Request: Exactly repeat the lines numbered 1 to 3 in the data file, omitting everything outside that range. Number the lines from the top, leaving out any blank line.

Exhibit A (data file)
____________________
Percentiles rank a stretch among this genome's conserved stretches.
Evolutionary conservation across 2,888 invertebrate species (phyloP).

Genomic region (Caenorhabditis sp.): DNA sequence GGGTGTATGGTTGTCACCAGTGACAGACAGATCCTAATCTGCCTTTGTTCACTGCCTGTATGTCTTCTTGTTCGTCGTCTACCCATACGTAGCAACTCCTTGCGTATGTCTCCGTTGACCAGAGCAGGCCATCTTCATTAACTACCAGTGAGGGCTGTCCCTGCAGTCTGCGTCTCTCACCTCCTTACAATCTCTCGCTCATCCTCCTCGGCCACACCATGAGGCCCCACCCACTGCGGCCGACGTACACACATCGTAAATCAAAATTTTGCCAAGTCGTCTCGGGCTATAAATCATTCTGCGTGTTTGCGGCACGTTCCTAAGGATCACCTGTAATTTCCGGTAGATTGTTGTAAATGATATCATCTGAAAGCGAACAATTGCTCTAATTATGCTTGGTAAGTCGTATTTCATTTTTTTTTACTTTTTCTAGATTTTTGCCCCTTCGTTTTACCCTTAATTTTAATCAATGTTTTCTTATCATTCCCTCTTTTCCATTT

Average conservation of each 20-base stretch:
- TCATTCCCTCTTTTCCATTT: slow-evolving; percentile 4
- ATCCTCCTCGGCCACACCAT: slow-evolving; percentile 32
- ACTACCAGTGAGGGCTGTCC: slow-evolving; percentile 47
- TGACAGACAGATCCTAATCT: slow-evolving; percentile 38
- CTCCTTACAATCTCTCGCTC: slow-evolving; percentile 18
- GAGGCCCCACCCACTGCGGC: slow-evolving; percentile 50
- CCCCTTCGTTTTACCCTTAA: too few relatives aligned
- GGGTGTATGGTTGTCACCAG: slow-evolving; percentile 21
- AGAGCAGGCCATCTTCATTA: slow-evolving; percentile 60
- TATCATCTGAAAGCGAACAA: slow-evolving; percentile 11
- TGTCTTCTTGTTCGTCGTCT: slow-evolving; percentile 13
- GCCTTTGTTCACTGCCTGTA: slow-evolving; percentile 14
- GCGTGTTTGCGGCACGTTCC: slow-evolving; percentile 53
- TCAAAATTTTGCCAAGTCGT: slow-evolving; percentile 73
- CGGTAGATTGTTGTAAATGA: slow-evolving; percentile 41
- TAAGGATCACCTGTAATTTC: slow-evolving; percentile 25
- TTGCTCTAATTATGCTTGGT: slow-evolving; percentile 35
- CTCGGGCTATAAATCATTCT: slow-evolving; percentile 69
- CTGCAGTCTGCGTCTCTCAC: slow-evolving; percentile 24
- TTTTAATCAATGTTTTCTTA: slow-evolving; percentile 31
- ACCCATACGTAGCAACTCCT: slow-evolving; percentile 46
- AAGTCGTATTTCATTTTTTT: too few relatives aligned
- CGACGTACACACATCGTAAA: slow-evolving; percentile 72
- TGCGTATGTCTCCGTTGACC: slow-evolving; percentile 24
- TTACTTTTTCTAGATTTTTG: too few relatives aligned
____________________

Percentiles rank a stretch among this genome's conserved stretches.
Evolutionary conservation across 2,888 invertebrate species (phyloP).

Genomic region (Caenorhabditis sp.): DNA sequence GGGTGTATGGTTGTCACCAGTGACAGACAGATCCTAATCTGCCTTTGTTCACTGCCTGTATGTCTTCTTGTTCGTCGTCTACCCATACGTAGCAACTCCTTGCGTATGTCTCCGTTGACCAGAGCAGGCCATCTTCATTAACTACCAGTGAGGGCTGTCCCTGCAGTCTGCGTCTCTCACCTCCTTACAATCTCTCGCTCATCCTCCTCGGCCACACCATGAGGCCCCACCCACTGCGGCCGACGTACACACATCGTAAATCAAAATTTTGCCAAGTCGTCTCGGGCTATAAATCATTCTGCGTGTTTGCGGCACGTTCCTAAGGATCACCTGTAATTTCCGGTAGATTGTTGTAAATGATATCATCTGAAAGCGAACAATTGCTCTAATTATGCTTGGTAAGTCGTATTTCATTTTTTTTTACTTTTTCTAGATTTTTGCCCCTTCGTTTTACCCTTAATTTTAATCAATGTTTTCTTATCATTCCCTCTTTTCCATTT